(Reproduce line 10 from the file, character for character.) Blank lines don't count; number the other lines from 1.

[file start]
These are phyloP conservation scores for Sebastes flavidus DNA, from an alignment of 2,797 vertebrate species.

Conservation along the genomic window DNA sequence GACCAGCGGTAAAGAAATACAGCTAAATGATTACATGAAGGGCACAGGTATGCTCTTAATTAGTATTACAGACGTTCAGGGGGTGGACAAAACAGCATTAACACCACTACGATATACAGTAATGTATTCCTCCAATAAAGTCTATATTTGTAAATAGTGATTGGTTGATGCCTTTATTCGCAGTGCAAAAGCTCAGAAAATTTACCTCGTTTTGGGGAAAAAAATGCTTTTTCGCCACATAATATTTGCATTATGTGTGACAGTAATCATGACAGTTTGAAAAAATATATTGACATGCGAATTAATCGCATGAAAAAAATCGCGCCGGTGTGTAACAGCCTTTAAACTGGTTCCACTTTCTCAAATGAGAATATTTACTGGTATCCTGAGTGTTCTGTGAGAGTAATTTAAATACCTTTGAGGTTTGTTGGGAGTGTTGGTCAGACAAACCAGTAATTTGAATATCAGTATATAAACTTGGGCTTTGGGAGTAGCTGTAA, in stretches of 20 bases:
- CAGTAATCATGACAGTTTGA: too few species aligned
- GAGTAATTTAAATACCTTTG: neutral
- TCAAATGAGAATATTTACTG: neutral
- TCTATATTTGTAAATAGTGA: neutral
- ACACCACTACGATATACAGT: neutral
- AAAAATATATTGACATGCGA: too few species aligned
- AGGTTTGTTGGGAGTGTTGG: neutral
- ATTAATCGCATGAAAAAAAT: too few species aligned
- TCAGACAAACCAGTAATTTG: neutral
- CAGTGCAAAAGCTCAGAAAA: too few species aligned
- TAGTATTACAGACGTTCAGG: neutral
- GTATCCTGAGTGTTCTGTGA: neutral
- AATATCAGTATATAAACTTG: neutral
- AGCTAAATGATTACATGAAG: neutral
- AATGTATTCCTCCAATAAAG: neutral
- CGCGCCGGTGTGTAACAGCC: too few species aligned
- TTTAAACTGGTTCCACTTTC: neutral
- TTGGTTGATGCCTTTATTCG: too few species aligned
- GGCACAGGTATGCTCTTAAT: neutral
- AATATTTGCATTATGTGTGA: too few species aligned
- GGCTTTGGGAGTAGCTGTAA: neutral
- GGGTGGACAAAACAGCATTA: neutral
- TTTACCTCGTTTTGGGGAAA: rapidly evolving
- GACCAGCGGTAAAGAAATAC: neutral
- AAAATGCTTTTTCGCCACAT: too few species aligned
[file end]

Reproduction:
- ATTAATCGCATGAAAAAAAT: too few species aligned